The Chase Ink Preferred has a high sign-up bonus of 80,000 points after you spend $5,000 in the first three months . The card also earns 3X per $1 on the first $150,000 spent in combined purchases on all of the following categories:
- Travel, including airfare, hotels, rental cars, train tickets and taxis
- Shipping purchases
- Advertising purchases made with social media sites and search engines
- Internet, cable and phone services
So the Chase Ink Preferred has you covered with several inventory related expenses like shipping and telecommunications. And if you spend a lot on advertising online with Facebook, Google, Instagram, etc. and also travel, this card becomes arguably the best business credit card on the market. For many start-ups, I’d consider this card the best option.
The advantage with the Chase Ink Preferred is that you’ll be earning Ultimate Rewards which can be redeemed as cash back at a rate of 1 cent per point. So unlike Membership Rewards, Ultimate Rewards function just like a normal cash back card in terms of earning percentage.
But you can get much more value out of your points. Many value Ultimate Rewards at 2 cents per point when transferred out to travel partners. And Ultimate Rewards has some fantastic to travel partners including airlines like United, Southwest, and Singapore Airlines and also some valuable hotel partners like Hyatt.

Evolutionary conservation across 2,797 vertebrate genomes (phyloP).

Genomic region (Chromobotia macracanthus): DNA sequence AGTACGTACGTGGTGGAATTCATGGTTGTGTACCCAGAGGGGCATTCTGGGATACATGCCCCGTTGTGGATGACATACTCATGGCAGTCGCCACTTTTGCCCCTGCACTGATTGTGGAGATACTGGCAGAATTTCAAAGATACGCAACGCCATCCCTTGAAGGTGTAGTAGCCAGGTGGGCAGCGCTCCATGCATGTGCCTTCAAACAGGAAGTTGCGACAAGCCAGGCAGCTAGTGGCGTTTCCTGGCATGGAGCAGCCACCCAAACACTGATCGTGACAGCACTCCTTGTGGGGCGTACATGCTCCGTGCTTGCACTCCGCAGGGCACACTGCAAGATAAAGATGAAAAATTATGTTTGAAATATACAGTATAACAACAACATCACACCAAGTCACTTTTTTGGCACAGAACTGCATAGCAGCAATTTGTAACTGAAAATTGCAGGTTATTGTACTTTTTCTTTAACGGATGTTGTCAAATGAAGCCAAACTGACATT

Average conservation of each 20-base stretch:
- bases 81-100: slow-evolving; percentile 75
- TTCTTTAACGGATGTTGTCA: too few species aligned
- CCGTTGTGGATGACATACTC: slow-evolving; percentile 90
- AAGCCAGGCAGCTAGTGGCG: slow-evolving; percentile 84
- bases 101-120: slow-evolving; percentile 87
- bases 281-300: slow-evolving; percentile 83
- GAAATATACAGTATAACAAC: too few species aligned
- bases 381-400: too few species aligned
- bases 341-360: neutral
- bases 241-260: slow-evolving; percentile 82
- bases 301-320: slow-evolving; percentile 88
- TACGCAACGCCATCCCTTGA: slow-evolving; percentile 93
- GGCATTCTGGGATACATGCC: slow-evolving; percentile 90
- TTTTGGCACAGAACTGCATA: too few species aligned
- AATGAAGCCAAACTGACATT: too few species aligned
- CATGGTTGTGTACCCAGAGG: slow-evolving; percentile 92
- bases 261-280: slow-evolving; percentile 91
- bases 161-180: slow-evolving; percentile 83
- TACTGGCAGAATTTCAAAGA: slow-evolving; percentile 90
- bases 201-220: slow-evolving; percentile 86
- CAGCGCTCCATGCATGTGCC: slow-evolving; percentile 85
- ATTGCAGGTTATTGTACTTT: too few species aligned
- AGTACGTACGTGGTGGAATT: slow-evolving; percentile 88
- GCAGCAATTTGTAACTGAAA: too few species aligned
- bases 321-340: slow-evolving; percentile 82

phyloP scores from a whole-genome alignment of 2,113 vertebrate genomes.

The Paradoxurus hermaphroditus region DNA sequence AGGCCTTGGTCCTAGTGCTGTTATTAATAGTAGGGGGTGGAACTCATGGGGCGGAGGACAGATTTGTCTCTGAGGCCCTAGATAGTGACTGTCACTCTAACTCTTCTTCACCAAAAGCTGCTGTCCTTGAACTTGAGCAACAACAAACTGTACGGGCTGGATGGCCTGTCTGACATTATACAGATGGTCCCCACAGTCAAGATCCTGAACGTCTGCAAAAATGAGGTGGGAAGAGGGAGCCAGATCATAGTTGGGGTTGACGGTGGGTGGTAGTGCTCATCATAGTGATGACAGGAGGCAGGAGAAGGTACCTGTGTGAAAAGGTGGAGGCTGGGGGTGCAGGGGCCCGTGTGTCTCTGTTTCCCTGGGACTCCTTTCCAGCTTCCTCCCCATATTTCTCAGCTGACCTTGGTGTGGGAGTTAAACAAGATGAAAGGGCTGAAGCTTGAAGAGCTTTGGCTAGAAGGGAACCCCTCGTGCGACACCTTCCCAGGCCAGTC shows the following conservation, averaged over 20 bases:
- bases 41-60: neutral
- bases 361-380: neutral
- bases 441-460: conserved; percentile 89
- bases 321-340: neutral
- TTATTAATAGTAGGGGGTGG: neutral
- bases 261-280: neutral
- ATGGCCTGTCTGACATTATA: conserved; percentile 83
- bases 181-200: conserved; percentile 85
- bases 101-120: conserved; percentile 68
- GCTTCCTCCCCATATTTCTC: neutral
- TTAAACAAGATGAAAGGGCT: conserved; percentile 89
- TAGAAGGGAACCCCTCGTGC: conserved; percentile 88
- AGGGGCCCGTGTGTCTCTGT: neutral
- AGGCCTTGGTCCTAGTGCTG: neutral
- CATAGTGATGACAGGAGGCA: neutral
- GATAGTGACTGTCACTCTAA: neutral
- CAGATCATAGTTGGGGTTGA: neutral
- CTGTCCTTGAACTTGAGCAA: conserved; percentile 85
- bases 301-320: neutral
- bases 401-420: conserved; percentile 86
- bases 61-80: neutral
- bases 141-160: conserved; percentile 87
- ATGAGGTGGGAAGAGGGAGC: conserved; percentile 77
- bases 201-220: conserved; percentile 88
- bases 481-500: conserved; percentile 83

So if you were planning on redeeming your points towards travel, you can be earning roughly 6% back on these bonus categories which is phenomenal.
One special feature about the Ink Preferred is that it currently codes as 3X when using Plastiq so you could be earning 3X on many of your bills like warehousing rent, which is huge.
The Chase Ink Preferred might not provide you with as much flexibility for spending as a charge card would but it does allow you to earn your bonus earnings up to $150,000 spend per year. That’s a lot of spending and
And finally, the Ink Preferred also comes with cell phone insurance which will protect your phone for damage up to $600 against damage or theft, 3 times per 12-month period so long as you pay your cell phone with this credit card. (You do have to pay a $100 deductible.)
The Chase Ink Cash comes with a great sign-up bonus of 50,000 Ultimate Rewards after you spend $3,000 in the first three months. That’s worth at least $500 which is very competitive for a no annual fee credit card but the card also has some fantastic bonus categories.